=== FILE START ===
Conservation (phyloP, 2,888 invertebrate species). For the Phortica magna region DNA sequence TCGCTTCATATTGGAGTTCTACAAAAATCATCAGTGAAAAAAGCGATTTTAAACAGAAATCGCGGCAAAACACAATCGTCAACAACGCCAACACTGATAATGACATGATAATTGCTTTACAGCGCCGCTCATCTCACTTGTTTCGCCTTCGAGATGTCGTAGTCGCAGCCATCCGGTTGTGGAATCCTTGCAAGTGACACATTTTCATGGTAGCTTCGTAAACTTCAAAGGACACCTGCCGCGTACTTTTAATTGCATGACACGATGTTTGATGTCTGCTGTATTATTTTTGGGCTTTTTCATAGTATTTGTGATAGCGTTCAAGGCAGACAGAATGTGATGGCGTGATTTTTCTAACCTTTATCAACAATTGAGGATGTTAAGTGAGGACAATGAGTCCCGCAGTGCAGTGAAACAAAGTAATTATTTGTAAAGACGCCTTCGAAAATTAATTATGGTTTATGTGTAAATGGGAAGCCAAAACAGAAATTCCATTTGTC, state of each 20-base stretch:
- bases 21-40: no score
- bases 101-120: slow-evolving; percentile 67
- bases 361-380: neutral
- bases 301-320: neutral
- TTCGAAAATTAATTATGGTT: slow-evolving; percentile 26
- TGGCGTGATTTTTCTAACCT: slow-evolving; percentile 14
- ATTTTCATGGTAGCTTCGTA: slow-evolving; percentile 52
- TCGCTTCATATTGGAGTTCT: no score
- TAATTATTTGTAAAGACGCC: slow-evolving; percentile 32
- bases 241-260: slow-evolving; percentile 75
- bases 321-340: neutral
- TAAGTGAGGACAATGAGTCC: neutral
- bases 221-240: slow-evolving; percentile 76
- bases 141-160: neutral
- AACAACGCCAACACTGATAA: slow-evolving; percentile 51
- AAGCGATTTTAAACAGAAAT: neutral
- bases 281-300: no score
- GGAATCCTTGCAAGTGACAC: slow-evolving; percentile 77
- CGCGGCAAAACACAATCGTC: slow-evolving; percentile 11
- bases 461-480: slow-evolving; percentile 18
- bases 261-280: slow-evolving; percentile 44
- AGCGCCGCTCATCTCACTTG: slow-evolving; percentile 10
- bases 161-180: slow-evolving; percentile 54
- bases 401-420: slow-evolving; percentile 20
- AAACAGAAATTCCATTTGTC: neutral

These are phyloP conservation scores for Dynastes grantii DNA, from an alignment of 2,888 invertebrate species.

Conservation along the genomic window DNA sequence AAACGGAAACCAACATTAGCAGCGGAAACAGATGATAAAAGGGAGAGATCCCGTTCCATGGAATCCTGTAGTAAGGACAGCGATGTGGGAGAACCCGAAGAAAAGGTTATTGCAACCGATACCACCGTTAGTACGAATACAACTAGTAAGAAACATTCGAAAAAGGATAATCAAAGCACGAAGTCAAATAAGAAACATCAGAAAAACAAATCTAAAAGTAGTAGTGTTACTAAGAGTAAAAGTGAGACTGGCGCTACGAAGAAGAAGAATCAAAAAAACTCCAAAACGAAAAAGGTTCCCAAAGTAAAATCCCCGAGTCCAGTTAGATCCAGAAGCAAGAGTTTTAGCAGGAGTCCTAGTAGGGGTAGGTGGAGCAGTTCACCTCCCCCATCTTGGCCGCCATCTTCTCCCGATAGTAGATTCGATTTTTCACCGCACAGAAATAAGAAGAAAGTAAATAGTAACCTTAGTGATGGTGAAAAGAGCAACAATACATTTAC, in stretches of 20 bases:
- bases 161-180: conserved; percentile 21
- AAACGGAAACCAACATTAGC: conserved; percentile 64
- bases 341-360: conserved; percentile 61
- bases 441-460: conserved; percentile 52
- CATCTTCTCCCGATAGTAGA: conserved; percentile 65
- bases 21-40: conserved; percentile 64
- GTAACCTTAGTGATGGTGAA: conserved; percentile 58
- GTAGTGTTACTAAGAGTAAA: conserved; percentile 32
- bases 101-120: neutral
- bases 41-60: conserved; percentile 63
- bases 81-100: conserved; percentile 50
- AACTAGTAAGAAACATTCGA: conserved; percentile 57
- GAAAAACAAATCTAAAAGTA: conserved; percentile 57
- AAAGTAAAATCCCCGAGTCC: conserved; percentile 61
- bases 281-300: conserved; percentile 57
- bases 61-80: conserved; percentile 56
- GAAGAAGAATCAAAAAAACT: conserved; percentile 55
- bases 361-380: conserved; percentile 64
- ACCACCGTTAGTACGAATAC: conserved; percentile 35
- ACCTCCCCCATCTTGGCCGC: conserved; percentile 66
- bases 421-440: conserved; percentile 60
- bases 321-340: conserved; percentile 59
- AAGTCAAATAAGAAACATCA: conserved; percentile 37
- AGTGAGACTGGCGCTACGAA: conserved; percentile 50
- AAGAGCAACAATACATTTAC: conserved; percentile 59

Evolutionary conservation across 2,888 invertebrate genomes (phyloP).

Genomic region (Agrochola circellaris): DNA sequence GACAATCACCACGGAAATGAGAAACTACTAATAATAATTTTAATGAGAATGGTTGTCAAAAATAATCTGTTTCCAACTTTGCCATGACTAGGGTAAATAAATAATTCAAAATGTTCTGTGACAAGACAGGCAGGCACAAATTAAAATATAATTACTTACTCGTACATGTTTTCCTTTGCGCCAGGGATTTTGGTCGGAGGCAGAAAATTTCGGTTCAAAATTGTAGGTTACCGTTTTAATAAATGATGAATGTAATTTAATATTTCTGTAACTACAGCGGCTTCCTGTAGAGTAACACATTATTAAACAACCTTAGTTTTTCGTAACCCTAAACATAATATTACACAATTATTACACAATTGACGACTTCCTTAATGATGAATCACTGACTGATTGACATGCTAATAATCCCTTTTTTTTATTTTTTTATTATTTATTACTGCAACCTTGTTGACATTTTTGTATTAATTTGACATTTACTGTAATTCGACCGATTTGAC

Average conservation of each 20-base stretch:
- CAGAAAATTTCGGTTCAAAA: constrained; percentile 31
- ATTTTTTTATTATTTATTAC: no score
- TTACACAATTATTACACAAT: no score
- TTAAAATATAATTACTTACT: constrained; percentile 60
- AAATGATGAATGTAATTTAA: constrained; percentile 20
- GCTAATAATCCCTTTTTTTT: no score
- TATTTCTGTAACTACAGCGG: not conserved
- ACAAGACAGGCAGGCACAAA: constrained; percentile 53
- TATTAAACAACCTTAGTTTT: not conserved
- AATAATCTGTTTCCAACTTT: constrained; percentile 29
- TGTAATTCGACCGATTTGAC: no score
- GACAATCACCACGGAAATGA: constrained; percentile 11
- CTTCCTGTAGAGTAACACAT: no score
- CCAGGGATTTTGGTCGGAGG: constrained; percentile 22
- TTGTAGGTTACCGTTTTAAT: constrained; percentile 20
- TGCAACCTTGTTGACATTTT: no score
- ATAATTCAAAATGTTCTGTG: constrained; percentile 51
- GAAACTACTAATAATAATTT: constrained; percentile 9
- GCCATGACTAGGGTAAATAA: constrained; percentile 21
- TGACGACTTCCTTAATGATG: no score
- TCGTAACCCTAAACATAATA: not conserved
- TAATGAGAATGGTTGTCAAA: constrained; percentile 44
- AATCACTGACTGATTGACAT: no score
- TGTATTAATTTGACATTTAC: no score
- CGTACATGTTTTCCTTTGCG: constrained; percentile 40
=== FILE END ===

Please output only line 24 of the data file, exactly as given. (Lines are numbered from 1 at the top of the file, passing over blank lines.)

- bases 161-180: slow-evolving; percentile 54